Sometimes, you do need dedicated time to talk about bigger changes, like when you are preparing for an enterprise resource planning (ERP) or electronic medical record (EMR) system implementation. But more often, changes are small and easy to work into ordinary activities. The key is to think about ways of doing your work differently such that it becomes ingrained in work you have to do anyway. Those little things add up to something tangible. And this really helps set the groundwork for how you make big, meaningful and sustained changes take place.

5. Connect change to purpose

There is a powerful connection to purpose in healthcare. It doesn't matter where you work—back office, front office, patient-facing care—that commitment resonates everywhere. So, every time you talk about change, making the connection to purpose is critical. When an executive sponsor or manager communicates about a change, employees immediately think, “What are you talking about, and how is it going to make it better for me to do my job for my patients?” If you don’t have that message, it's as though they can't even hear you.

For leaders, this might mean speaking to improving client and patient outcomes, and the employee experience, during a town hall meeting. For managers, you can use standing team huddles and regular updates to webpages and intranet sites to connect the change to your purpose.

For example, one healthcare organization wanted to tackle incidences of incivility. The pandemic caused so much stress in the organization that they needed to regain focus on their core value of respect. Leaning in with managers and teams, change leaders facilitated the discovery process to help identify the issues they were facing, including the team members from the onset to build the culture of team collaboration.

Together, they identified how to use the tools, training and resources to address opportunities and make a difference. It was a shoulder-to-shoulder approach with managers as they engaged their teams. The work was intensive, but it enabled managers to elevate team dynamics and culture within their respective teams.

Smiling doctor looking at a patient on a wheelchair in hospital hallway

6. Build a change agent network

With any enterprise-wide change or strategy, you need help to deploy it locally. Building a network of change agents or ambassadors can help you advocate for and deploy the changes in different hospitals, offices, geographic regions, etc. Leveraging key influencers as change champions can also help busy managers fulfill their key roles during change.

Time between engagement and delivery is critical in change management. And, as mentioned above, the more you can engage people in building and designing solutions, the more they feel they have some control over how the change will affect them.

You can build a network of change agents to help your healthcare organization:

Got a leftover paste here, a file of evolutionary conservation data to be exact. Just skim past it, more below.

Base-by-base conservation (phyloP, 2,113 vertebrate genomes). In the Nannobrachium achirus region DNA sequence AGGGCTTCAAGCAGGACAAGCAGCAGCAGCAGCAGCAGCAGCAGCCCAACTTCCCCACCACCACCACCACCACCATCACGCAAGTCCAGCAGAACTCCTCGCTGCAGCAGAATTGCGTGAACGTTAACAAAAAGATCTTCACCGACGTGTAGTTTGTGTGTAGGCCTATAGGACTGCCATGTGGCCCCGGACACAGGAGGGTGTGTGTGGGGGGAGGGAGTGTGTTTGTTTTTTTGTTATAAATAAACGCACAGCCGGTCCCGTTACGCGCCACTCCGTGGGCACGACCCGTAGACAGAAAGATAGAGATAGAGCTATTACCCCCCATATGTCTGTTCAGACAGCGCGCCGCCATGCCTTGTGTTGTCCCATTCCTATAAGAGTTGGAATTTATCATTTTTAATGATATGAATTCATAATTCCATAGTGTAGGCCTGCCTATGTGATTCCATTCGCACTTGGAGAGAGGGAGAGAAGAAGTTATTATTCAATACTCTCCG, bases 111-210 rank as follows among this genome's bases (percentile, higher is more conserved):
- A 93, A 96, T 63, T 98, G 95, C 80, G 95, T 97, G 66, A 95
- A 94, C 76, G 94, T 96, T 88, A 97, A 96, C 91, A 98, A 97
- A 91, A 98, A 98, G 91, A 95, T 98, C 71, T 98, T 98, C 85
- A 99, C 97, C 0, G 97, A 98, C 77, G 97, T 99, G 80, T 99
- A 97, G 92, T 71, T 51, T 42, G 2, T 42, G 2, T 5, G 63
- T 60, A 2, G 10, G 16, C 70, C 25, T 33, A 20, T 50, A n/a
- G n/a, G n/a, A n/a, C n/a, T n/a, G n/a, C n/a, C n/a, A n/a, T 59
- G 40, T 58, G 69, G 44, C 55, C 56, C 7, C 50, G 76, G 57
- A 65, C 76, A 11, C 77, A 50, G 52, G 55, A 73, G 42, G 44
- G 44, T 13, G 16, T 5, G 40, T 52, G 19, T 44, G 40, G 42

• Speed up deployment of healthcare system-wide changes
  • Maximize people and resources to extend the scope and reach of changes
  • Improve the flow of communication across a hospital or healthcare system
  • Align change objectives at all organizational levels
  • Develop change management skills in people in various roles across the organization
  • Build credibility and trust for change management, especially when past changes have failed
  • Enhance employee engagement and Desire to participate

Prosci Best Practices in Change Management – 12th Edition research revealed that organizations that deployed change agent networks met or exceeded objectives more often than those that did not.

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7. Make change management part of the way healthcare is done

Organizations should not think of change only in terms of projects or initiatives—change is integral to the nature of healthcare now. People are working on multiple initiatives at once. People need to come together to engage and leverage each other’s insights and connect to a broader purpose and the overall direction of the organization. This means building change capabilities throughout the organization through an effective enterprise change management (ECM) strategy.

ECM is about building capabilities and competencies in people at every level of your organization to more effectively bring about the many changes being introduced in your organization each year. As change management practices become institutionalized and embedded, each change the organization takes on is more successful, and your change management practice overall improves.

Manage Change Effectively in Healthcare

Change leaders in healthcare face immense pressures. By implementing strategic and concrete approaches to change management, you can navigate the tension between day-to-day realities and long-term success for your teams. From better enabling sponsors and building communication into everyday work to connecting change to purpose and building change capabilities in your teams, you can start to improve the way you manage change in healthcare and lead your team to greater success.

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Priya Rana

Priya Rana

Priya Rana is a Prosci Executive Instructor based in Canada. A former executive director with over 25 years of experience in the public sector, she has led healthcare, government, and nonprofit strategic initiatives. A systems and design thinker, Priya has championed complex change amid significant operational challenges, enabling organizations to deliver on key objectives. Passionate about the people side of change, she is skilled in translating strategic visions into practical, change-centered actions. Priya is a Project Management Professional® and Lean Yellow Belt, and is ITIL® 4 Foundation certified. She speaks English, Hindi and Gujarati.